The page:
Proposed Legislation Changes Charter School Funding
Legislation introduced in the state House aims to increase accountability and transparency in the funding of charter schools in Pennsylvania.
The sponsor, Representative Mike Fleck (R-Huntingdon), said House Bill 2364 would change the current funding formula used to determine school districts' tuition payments for students who enroll in charter and cyber charter schools. The bill would eliminate non-instructional services, such as athletic funds, from those tuition payments. Fleck said his proposal would also eliminate what he calls the "double dip" for pension costs which are currently not subtracted from school district expenditures. He said this would save taxpayers an estimated half billion dollars within five years.
In addition, the measure would require an annual audit to document if charter and cyber charter schools are being paid for the actual cost of educating students and prohibit the use of funding to pay for advertising meant to increase charter school enrollment. It would also put a cap on charter schools' unused fund balances.
"These [charter] schools can just take money from the school districts, X amount goes to the students, and they're hiring lobbyists to push further expansion without the accountability," Fleck said.
Fleck said his interest for change in the charter school funding system came from the five years he served on the board for Southern Huntingdon County School District.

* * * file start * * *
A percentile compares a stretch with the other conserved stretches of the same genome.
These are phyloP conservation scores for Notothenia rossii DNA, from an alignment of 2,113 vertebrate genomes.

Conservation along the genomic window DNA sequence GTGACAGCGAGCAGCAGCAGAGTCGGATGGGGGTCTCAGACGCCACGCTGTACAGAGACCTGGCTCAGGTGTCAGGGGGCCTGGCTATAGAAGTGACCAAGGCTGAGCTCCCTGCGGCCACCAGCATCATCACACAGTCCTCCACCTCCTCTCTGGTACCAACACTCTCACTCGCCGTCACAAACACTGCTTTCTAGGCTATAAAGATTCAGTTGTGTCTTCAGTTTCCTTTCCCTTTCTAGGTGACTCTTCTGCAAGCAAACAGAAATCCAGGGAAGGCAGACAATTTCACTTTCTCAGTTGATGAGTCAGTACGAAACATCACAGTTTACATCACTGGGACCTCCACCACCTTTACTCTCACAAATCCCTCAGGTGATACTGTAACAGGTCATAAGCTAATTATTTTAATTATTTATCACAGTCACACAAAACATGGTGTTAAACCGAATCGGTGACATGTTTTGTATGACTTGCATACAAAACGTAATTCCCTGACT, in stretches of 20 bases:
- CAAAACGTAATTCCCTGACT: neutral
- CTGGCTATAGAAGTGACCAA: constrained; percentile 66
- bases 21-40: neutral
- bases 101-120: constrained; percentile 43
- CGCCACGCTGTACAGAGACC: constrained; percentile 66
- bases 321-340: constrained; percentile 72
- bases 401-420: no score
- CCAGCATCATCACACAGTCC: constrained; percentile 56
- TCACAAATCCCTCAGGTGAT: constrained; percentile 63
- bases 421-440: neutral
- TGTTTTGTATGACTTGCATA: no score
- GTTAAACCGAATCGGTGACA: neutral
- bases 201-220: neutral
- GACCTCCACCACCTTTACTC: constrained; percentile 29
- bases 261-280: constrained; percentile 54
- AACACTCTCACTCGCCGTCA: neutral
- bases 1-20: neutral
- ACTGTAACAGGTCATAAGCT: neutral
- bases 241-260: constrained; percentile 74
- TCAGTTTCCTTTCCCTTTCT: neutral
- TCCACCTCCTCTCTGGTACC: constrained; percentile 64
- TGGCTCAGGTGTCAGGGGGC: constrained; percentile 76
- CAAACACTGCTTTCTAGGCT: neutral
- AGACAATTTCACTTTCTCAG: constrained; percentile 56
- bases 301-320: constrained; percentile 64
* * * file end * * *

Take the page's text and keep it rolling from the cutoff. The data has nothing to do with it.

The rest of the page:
"There were students who had inquired about joining a cyber school and within a couple days they had a computer on their doorstep and everything else, and the school district got the bill," Fleck said. "There just wasn't a lot of oversight there."
Fleck said charter schools are "here to stay" and the legislation will not shut them down, but he thinks they need to be held to the same accountability as regular public schools in the state.
"It's public education, but yet most of these [charter] schools are for-profit companies," Fleck said. "You have some great schools out there who are providing a great education, but then also you have companies behind this and if it wasn't profitable, they wouldn't be in the education business."
The Executive Director for the Pennsylvania Coalition of Public Charter Schools, Robert Fayfitch said there are hidden components in the legislation that make it a "wolf in sheep's clothing" particularly concerning special ed students enrolling in charter schools. He admits there are problems in the system, but doesn't agree with Fleck's solution.
"What we need is an independent and comprehensive review of the entire funding process for charter schools via school districts," Fayfitch said.
According to the state Department of Education there are more than 90,000 students enrolled in 154 charter and cyber charter schools in Pennsylvania.